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Founded in 1980

he first state-level medical history society to have a website.  Our goal is to promote interest, research, and writing in medical history, and we are dedicated to the discussion and enjoyment of the history of medicine and allied fields.



 Katherine L. Carroll, Building Schools Making Doctors: Architecture and the Modern  American Physician, Pittsburgh: University of Pittsburgh Press, 2022. ISBN 978-0-8229-4705-9

Reviewed by: Alan J. Lippman, MD

April 24, 2023

In architecture, the maxim “Form follows function” is attributed to Louis Sullivan, the early twentieth-century American architect known for pioneering modern building design principles.  In this sense, as Sullivan represented, the shape and organization of a building should relate to its intended function or purpose. 

This principle was highlighted in a recent article in the New York Times1 that explored the challenges of converting office buildings into apartments.  This process, intended to reconfigure structures originally intended for commercial purposes into residential spaces, is a consequence of changing economic realities and illustrates the importance of building design to promote appropriate functionality.

How this process of building design relates to medical education is the subject of Katherine Carroll’s unprecedented study, focusing on the evolution of medical school design between 1893 and 1940.  During this period, many medical colleges built or rebuilt their facilities to meet the changing needs of medical training, while at the same time reflecting the growth and development of innovations in pedagogy, research, and clinical care.

The author deftly describes how, as medical education evolved from the didactic curriculum of the nineteenth century to the more experiential style of the twentieth, medical school facilities morphed from those containing large auditoriums and anatomical theaters to contemporary ones incorporating laboratories and clinical sites.  To illustrate, Carroll focuses on nine representative medical colleges, reflecting a geographical spectrum or particular ethnic identity, demonstrating the major developments in medical school design, while illustrating how their design principles ultimately promoted their goal, as she expresses it, of producing the “modern physician.”

There are five chapters, each devoted to a distinct aspect:  Chapter 1 addresses the American transition from the nineteenth century, European style, multistructure “institute” to the single building containing dedicated “wings” devoted to the various disciplines of preclinical scientific study, including anatomy, physiology, pathology, and biochemistry.  Chapter 2 describes the movement toward closer integration of preclinical and clinical work, stimulated by the Flexner Report and the AMA’s Council on Medical Education.  In Chapter 3, the author explores the influence of major architectural firms devoted particularly to medical school design and the role of philanthropy, including John D. Rockefeller’s General Education Board (while acknowledging discriminatory practices that favored elite research schools attended primarily by white men and disfavoring Black medical colleges and women’s schools.)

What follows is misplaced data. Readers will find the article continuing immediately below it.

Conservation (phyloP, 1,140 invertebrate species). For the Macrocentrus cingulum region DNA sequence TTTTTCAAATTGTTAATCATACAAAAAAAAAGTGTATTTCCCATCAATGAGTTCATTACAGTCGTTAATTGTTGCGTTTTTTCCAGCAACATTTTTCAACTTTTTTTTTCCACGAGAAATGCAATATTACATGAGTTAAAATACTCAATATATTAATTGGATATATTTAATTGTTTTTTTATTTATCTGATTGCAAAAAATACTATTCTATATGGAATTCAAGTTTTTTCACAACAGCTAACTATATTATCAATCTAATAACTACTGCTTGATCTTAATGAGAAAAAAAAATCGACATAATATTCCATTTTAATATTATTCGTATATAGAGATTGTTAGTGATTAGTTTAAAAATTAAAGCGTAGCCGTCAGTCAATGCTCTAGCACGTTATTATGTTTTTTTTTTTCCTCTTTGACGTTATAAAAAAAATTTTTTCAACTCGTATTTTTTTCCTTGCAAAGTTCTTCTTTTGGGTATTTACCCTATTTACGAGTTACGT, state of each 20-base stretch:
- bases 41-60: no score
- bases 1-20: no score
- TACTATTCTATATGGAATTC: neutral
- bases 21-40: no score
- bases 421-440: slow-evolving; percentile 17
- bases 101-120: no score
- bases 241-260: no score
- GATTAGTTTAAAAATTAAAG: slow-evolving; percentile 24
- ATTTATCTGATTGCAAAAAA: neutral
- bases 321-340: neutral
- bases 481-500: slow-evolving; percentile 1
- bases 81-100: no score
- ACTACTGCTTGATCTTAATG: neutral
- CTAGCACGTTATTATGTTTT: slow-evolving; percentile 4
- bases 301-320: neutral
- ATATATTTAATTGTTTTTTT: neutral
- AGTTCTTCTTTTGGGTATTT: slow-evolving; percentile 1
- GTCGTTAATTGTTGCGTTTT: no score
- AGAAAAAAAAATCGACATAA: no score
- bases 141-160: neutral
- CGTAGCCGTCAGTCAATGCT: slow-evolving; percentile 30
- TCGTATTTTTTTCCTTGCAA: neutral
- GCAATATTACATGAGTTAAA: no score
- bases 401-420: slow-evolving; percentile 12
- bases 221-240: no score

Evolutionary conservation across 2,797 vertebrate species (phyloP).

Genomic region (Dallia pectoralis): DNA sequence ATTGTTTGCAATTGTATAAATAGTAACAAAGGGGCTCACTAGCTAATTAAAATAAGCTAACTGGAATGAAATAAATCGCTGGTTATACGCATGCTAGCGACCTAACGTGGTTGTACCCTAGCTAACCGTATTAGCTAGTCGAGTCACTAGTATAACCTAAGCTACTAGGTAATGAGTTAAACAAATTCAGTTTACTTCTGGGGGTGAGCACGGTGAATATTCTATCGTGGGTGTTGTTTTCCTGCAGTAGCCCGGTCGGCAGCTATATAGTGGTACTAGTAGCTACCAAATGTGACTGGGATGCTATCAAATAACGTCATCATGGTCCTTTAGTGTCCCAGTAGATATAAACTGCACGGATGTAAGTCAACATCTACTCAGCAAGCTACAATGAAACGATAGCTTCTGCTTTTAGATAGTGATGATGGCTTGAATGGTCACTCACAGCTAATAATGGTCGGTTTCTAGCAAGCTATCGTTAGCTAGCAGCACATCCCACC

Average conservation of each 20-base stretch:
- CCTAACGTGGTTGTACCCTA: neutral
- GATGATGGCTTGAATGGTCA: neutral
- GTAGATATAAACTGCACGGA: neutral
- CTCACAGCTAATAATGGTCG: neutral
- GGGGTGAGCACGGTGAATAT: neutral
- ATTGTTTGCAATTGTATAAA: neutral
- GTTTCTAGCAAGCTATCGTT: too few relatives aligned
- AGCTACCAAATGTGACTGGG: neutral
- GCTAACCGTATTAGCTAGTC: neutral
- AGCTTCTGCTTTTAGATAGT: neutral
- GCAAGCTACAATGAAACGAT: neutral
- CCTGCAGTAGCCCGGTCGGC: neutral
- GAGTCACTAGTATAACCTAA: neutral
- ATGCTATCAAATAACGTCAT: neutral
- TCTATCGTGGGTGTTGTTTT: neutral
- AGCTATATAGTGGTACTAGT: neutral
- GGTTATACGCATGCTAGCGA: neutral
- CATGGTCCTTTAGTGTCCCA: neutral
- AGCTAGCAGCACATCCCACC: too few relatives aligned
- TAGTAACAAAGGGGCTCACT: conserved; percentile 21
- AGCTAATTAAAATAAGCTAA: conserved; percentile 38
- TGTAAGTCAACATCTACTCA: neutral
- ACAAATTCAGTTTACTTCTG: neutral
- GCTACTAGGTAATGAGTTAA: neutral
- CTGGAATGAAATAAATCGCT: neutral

Chapter 4 describes the efforts to gain community support and to expand opportunities to underrepresented scholars.  It is here that the author quotes MHSNJ’s own Steven Peitzman, himself a serious devotee of medical school architecture, emphasizing the important role played by the Woman’s Medical College of Pennsylvania in promoting medical education for women.  Chapter 5 is devoted to the growth and development of residential medical colleges and the movement toward inclusion of related professional schools, including nursing, dentistry, and pharmacy. 

An epilogue collates information presented in the previous chapters and reinforces the concept that pedagogy continues to shape medical training, research, and patient care.  All of the material is richly illustrated and extensively annotated and there is a comprehensive bibliography.

Far from being pedantic or abstruse, Carroll’s study is interesting and insightful.  Peitzman’s dust jacket blurb is illuminating: “[The author’s] lucid prose and ample illustrations reveal how changing notions of training physicians and creating knowledge shaped the buildings—and how buildings in turn honed the contours of curriculum.”  

1  The New York Times, April 15, 2023, page B4

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